I wish you a lifetime pass on replacing the roof shingles on your house, but I”m a poor faerie godfather. Sooner or later it comes to all of us who own our homes. I did mine two years ago, and it wasn’t too bad.
When selecting a roofer, ask sharp pointy questions: what written warranty will accompany the shingles to be installed, what repairs to roof sheathing do you expect to do, what is the roofer’s personal guarantee if he/she wants to overlay new shingles over old, what is the wind rating of the new roof, and what color will complement the house and keep my attic cool all summer?
It is of this last question we will treat here. You know how hard it is to get a roofer to install light color shingles? You know how many major shingle manufacturers offer white or light colors? It’s part of the conservative ballast that holds the building industry down in trendy times when aluminum wire, plastic doors and paperboard siding threaten to run away with us all. It’s good to be slow about questionable trends, but it can be maddening when building science is ignored in favor of “the way we’ve done it all these years and what’s wrong with it anyway?”
Light colored asphalt shingles save energy. They aren’t perfect, but they make a difference. The temperature of your attic on a sunny day can reach 150 degrees F. or more. Wood starts to outgas and dessicate at high temperatures, and plywood is also susceptible to damage from repeated overheating. Still, perception and preference keep light colors out of fashion for roofing materials.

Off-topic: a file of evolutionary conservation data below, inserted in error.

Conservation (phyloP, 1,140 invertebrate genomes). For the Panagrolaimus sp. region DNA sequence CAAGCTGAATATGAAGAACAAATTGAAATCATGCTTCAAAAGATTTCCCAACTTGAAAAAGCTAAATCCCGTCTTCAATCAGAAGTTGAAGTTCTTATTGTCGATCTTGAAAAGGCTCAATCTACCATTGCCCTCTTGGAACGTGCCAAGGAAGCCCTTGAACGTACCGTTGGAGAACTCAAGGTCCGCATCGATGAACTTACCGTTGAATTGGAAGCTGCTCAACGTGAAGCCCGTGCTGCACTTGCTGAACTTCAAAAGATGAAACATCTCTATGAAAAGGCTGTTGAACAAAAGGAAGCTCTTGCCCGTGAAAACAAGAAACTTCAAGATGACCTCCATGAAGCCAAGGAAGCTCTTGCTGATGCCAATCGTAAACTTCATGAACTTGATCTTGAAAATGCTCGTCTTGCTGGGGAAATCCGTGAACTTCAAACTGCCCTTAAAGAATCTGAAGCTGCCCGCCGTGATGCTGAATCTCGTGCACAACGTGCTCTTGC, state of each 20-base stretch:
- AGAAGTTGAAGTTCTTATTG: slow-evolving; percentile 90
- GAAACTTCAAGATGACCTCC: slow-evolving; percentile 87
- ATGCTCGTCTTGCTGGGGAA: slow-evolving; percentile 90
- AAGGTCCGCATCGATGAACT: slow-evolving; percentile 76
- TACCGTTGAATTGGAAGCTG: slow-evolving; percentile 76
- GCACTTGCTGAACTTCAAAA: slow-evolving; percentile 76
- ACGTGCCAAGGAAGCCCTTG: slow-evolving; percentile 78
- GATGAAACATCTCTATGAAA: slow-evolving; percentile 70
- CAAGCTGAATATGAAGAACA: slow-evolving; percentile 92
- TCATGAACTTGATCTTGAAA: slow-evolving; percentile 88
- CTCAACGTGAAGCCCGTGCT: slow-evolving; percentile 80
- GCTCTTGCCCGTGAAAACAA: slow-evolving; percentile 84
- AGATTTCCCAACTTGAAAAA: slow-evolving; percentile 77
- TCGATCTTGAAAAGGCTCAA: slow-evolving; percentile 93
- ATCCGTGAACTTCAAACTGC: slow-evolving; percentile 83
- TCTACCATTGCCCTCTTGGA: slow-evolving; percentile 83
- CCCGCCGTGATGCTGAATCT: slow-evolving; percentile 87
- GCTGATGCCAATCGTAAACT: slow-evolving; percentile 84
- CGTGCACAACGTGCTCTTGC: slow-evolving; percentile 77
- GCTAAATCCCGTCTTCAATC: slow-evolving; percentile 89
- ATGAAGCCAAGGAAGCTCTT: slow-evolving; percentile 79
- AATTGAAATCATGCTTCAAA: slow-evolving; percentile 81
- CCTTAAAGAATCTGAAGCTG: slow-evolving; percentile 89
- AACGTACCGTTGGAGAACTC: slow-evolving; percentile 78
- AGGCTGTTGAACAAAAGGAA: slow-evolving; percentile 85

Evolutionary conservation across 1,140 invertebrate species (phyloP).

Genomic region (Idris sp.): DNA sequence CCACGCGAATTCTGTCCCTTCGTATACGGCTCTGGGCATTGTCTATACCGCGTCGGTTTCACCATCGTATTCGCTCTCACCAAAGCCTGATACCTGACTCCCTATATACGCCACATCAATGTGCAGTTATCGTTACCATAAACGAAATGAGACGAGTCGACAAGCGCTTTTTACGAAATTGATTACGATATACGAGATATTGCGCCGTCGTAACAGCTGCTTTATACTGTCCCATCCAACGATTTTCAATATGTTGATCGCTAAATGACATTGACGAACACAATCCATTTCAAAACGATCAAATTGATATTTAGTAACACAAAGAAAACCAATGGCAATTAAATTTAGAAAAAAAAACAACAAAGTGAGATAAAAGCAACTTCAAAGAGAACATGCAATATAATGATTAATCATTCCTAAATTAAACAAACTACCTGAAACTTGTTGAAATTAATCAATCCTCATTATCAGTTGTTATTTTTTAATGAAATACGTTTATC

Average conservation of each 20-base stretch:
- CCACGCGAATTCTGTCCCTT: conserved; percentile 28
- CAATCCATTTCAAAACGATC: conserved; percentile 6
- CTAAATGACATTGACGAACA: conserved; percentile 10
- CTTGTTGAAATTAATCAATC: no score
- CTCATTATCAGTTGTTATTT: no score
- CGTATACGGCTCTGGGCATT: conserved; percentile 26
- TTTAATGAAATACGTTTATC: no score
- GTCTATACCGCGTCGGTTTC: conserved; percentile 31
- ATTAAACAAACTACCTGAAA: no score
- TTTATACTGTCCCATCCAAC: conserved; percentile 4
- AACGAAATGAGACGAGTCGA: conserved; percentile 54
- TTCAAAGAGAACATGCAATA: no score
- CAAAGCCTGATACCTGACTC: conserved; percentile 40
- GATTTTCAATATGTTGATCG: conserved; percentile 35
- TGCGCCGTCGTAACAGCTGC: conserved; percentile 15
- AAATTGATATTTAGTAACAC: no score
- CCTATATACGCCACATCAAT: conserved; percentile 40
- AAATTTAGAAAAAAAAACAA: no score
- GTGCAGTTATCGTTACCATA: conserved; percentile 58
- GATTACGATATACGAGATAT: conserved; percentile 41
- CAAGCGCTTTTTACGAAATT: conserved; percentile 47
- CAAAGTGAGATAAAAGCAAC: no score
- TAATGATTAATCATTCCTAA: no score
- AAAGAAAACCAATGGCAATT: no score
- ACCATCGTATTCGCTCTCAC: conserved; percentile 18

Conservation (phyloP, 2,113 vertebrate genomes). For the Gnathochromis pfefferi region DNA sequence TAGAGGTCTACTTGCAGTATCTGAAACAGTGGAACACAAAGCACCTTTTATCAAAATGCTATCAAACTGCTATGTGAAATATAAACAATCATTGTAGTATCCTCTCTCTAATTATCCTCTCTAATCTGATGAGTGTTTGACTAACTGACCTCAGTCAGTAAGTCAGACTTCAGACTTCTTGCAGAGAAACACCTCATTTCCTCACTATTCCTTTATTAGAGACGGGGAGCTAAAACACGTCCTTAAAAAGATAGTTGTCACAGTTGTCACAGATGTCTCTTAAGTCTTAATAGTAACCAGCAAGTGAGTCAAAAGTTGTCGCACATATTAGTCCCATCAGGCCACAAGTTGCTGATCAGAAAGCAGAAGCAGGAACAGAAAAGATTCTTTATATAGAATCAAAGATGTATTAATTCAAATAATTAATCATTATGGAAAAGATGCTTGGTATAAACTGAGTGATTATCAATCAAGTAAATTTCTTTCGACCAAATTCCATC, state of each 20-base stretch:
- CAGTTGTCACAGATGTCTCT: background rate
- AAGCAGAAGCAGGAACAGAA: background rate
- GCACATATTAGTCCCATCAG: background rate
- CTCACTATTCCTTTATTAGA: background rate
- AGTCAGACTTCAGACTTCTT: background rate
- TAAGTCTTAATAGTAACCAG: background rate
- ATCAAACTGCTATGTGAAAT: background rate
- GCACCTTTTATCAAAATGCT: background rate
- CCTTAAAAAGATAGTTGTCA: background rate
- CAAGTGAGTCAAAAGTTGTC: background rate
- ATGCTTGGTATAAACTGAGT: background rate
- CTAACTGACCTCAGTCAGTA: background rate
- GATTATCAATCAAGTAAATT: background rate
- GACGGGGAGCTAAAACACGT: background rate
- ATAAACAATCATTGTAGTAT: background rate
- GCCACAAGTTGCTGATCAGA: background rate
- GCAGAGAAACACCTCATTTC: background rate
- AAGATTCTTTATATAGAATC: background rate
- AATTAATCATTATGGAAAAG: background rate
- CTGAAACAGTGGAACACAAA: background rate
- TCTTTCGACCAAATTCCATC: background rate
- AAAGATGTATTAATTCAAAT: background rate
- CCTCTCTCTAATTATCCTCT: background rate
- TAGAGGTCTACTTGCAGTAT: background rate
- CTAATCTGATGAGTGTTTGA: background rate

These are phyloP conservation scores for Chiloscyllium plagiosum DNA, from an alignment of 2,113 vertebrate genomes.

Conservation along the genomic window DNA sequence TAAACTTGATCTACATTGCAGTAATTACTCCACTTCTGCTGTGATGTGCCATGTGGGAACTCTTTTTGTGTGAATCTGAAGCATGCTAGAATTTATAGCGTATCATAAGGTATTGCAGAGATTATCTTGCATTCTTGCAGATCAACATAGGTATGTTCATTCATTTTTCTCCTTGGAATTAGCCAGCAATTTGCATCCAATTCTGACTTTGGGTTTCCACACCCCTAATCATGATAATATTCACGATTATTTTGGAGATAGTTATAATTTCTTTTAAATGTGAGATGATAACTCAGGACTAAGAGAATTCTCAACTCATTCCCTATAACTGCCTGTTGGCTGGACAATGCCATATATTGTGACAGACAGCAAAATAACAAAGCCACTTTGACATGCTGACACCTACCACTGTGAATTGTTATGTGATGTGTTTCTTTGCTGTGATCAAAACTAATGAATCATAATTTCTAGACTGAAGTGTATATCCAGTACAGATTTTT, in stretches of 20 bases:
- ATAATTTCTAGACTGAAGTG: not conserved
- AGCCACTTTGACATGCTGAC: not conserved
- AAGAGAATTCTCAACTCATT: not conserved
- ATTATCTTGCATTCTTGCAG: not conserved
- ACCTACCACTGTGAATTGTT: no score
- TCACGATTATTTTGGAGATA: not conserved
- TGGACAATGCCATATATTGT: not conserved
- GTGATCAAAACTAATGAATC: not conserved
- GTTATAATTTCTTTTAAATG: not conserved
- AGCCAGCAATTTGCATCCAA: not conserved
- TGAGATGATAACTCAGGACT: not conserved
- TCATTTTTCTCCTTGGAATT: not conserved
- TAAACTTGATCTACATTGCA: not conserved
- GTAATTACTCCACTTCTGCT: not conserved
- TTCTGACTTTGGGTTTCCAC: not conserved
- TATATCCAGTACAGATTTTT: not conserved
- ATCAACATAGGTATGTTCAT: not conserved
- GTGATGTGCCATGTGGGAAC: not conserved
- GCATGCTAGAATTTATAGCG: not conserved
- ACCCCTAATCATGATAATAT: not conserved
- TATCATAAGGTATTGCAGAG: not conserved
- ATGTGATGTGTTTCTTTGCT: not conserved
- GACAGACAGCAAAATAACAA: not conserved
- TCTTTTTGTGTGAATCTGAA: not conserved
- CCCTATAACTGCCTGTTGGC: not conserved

The discussion about roof materials as energy reflectors/absorbers is getting lively, but the shingle industry is responding to market forces that still prefer darker roofs, even in hotter southern climates. Coatings are available, but they’re not cheap and, like paint, they need to be renewed often. The truth is that shingle manufacturers haven’t really tried yet to give us highly reflective coatings on our roofing materials, mostly because we haven’t insisted. They listen, we consistently prefer darker shingle colors, they shrug and say to the nutty green guys, ” See? We give ’em what they want!”
But, as Seal in the link will sing to you, a change is gonna come. Some analysts estimate that a highly reflective roof coating saves more energy than a similar square footage of solar panels. That sounds extreme, but I can testify that the section of white (painted steel) roofing on my addition keeps the attic under that roof much cooler than the medium brown shingles over the main house. Yes, I lost that battle. The roof can be seen from the street,and the point was made rather forcefully to me by someone with overwhelming influence in my affairs that the house needs to look “right” from the street. Sigh…… ok. But perceptions do change, and we’ll be using highly reflective coatings on our roofs someday, as soon as they become fashionable. Until then, sad to say, white roofs just aren’t cool.